President Robert Kocharian based his reelection campaign earlier this year on a pledge to promote prosperity in Armenia. An ambitious economic program, developed by the Armenian government and quickly approved by parliament, aims to fulfill Kocharian's promise. But the program's lack of detail raises doubts about its chances for success.
The National Assembly, which is dominated by pro-Kocharian political forces, endorsed the government's four-year program in mid-June. Armenian media paid the program's passage only brief attention. The public reaction was similarly tepid. Indeed, Kocharian's campaign promises have been largely overshadowed by contentious presidential and parliamentary election results this year. [For background see the Eurasia Insight archive].
Poverty reduction is a central element of the government program. According to the economic blueprint, the government intends to reduce the overall poverty rate to under 35 percent by 2007. During the same period, it seeks to lower the percentage of the population considered extremely poor to less than 12.5 percent. (The government offers no hint of where these rates stand today.)
The government also promises "to increase pensions every year" so that by 2007 they exceed the price of what economists term a minimal food basket. Again, the document offers no data about the current so-called "food line," or the rate at which it might grow. Nevertheless, the National Assembly demanded no clarification on such aspects, and adopted the program almost without discussion. This was not surprising, since a boycott by opposition deputies has left pro-Kocharian forces virtually unchallenged in the National Assembly. [For additional information see the Eurasia Insight archives].
The program deserves attention, if only because it lays out rather ambitious promises. According to the World Bank, 55 percent of Armenians were poor in 1999; this rate dropped to 50 percent by late 2001. [For background see the Eurasia Insight archives]. If one assumes that this more or less reflects the current poverty rate, then government policies will have to help nearly a third of all poor families escape poverty by 2007. The number of extremely poor people will have to fall by more than 40 percent.
Based on available data, the government seems intent on doubling pensions (from a current average of about $12.50 a month) and tripling schoolteachers' pay, among similar improvements in welfare, healthcare and other programs. How realistic can these goals be?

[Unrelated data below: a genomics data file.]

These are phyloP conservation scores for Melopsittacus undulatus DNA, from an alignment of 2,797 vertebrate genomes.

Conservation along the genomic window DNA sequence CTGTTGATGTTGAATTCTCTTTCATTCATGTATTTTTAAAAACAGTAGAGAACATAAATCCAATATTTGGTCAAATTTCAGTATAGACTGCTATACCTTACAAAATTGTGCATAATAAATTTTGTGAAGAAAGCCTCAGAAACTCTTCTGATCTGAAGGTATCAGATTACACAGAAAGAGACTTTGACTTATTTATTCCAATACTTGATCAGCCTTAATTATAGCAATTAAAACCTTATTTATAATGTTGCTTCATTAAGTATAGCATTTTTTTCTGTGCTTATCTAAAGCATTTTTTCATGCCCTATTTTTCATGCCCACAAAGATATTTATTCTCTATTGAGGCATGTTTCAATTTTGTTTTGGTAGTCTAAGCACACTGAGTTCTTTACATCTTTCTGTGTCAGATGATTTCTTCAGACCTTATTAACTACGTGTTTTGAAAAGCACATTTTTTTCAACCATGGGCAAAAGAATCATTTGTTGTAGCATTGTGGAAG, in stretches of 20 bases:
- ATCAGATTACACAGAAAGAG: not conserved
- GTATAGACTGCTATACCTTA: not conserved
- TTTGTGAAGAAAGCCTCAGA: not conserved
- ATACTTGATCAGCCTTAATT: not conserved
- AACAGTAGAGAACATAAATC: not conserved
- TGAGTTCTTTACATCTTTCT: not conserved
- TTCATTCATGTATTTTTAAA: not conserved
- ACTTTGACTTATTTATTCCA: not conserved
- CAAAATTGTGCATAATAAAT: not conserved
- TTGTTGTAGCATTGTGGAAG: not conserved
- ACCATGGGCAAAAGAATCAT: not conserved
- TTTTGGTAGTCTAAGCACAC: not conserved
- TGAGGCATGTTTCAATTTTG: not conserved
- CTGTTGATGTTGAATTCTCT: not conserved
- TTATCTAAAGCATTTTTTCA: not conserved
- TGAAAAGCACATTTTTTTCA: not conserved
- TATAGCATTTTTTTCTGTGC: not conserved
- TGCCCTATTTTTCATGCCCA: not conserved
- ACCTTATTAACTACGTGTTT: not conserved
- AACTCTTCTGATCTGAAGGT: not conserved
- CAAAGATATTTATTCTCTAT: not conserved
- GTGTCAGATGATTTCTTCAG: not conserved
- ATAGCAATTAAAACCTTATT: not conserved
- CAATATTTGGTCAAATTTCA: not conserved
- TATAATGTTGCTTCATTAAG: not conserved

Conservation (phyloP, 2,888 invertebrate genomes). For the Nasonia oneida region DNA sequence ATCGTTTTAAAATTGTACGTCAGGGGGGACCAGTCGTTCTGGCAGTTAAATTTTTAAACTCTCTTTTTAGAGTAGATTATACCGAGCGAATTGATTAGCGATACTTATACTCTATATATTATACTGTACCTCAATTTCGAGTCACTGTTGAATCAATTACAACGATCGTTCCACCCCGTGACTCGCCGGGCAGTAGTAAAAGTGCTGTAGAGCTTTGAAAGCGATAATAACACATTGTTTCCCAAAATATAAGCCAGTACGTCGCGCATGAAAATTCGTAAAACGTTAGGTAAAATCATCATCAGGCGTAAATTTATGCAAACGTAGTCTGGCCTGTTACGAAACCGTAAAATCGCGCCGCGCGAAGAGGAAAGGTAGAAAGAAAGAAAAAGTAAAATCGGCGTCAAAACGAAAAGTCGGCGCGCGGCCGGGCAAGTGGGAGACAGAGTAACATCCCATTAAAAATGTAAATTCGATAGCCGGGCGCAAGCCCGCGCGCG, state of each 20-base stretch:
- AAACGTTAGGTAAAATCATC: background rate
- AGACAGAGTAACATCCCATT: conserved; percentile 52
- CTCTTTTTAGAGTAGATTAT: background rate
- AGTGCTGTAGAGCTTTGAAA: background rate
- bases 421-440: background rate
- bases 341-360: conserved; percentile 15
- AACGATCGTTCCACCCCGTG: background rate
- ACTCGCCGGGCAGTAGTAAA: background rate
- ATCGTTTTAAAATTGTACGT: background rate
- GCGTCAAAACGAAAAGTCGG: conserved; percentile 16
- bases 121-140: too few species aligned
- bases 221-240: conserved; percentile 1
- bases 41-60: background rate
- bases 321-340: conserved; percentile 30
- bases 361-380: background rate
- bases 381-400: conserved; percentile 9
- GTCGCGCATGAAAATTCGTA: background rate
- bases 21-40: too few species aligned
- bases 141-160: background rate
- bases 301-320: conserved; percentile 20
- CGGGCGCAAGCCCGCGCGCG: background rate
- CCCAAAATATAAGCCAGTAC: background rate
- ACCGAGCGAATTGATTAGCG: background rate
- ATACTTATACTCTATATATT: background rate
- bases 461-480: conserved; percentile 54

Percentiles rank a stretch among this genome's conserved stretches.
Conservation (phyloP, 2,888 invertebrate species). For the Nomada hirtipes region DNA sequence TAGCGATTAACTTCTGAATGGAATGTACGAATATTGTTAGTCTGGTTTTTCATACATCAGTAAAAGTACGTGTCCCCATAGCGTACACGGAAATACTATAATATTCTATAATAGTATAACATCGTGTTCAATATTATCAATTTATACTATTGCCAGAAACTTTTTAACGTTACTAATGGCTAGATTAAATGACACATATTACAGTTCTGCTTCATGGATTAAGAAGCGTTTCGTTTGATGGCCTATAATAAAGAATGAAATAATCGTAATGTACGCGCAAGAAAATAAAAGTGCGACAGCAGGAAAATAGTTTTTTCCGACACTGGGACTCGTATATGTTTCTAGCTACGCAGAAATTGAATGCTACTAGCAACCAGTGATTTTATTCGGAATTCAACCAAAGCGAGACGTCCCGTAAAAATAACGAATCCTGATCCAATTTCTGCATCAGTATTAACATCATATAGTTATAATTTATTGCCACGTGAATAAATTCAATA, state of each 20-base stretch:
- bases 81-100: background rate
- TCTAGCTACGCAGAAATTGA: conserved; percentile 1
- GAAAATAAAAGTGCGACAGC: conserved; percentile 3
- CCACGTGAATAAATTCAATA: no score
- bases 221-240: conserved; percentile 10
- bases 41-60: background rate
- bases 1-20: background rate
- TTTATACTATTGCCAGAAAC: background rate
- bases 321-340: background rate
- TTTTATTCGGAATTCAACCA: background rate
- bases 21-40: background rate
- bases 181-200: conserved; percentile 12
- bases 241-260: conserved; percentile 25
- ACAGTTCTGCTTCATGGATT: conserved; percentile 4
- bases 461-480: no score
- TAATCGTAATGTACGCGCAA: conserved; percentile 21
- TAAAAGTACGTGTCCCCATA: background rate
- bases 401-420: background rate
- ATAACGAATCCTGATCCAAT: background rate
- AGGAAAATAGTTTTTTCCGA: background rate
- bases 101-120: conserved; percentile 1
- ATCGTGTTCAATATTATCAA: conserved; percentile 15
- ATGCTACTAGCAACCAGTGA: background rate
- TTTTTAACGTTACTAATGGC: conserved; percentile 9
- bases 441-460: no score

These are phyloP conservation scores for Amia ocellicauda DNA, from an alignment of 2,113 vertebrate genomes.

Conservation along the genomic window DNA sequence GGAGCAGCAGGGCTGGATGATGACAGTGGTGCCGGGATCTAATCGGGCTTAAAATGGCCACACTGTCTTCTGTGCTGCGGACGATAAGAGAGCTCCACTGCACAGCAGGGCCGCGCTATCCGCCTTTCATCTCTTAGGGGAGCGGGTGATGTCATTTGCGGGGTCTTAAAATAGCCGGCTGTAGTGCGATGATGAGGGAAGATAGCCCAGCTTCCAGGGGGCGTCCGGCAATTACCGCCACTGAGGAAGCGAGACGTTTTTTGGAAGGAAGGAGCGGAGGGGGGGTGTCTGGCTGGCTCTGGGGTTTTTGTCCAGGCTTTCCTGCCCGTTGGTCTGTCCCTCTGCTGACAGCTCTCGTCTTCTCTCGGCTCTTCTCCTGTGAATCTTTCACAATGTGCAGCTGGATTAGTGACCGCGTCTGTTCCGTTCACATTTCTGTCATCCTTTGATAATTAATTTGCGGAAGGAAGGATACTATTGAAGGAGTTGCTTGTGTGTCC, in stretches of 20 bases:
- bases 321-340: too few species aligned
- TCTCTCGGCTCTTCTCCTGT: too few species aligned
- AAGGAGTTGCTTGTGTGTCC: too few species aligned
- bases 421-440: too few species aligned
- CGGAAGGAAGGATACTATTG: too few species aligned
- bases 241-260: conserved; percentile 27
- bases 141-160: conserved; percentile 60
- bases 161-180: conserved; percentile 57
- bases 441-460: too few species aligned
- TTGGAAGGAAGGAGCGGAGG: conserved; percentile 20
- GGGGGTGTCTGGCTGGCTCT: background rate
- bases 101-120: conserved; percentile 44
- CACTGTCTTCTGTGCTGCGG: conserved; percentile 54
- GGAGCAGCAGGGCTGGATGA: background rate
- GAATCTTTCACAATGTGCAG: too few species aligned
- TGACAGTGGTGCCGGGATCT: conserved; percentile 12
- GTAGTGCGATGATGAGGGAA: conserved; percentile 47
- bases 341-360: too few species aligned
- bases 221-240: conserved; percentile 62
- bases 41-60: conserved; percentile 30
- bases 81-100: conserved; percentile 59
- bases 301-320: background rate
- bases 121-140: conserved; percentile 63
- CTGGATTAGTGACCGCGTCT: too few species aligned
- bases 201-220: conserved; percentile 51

Government officials say they will seek to increase the flow of revenue into the state's coffers through more efficient tax collecting efforts. Officials add that there are no plans at this time to raise taxes.
While the targets of Prime Minister Andranik Markarian's government are certainly lofty, some local political analysts are hesitant to immediately dismiss them as unachievable. In May 2000, when Markarian became prime minister replacing Aram Sarkisian, who had taken over the post six months earlier when his brother Vazgen was assassinated during the infamous October 1999 parliament shootings many observers believed his government would not last long. However, Markarian's government has established itself as the most successful team in post-Soviet Armenian history, presiding over average annual economic growth of better than 9 percent and achieving record growth of 12.5 percent in 2002. [For additional information see the Eurasia Insight archive].
Unlike many other former Soviet republics, Armenia has managed to increase national budgets, in large part via cooperation with Western donors and international financial institutions. It earned praise as well as the right to draw down $14 million without stringent benchmarks from the International Monetary Fund in April. Markarian's new plan works off the blueprint of an eight-year Poverty Reduction Strategy Paper, that his old government had begun preparing under the Fund's guidance.
Even though Markarian has surprised skeptics before, many experts say the program's vague targets will make success highly elusive. In discussing his reservations about the program, Edward Aghajanov, a leading economist and former minister of statistics, pointed to a section of the program concerning information technology. The document calls information technology a priority and promises the creation of a National System of Innovations, but offers no tactics for stimulating investment or explanations about the new agency. It merely reads: "The government will keep this sphere in the center of its attention."
"So, if the sphere is in the center, rather than periphery of one's attention, it will develop quite rapidly," Aghajanov says, joking about the program's vague language. He went on to dub the document a "party manifesto rather than a government program."
This judgment, which the quick passage by Kocharian loyalists in parliament does little to dispel, hints at another weakness in the program. Many experts suspect that corruption in state agencies and gaps in the organization of the state machinery will hinder any honest efforts at poverty reduction. The government program promised a vigorous anti-corruption campaign, but provided few details.
The Yerkir newspaper which readers recognize as an organ of the Armenian Revolutionary Federation, or Dashnaktsutiun, a member of the governing coalition wrote that economic modernization could occur only if corruption wanes. But the paper, like the government program, delved no further into waging a struggle against corruption.
Haroutiun Khachatrian is a Yerevan-based writer specializing in economic and political affairs.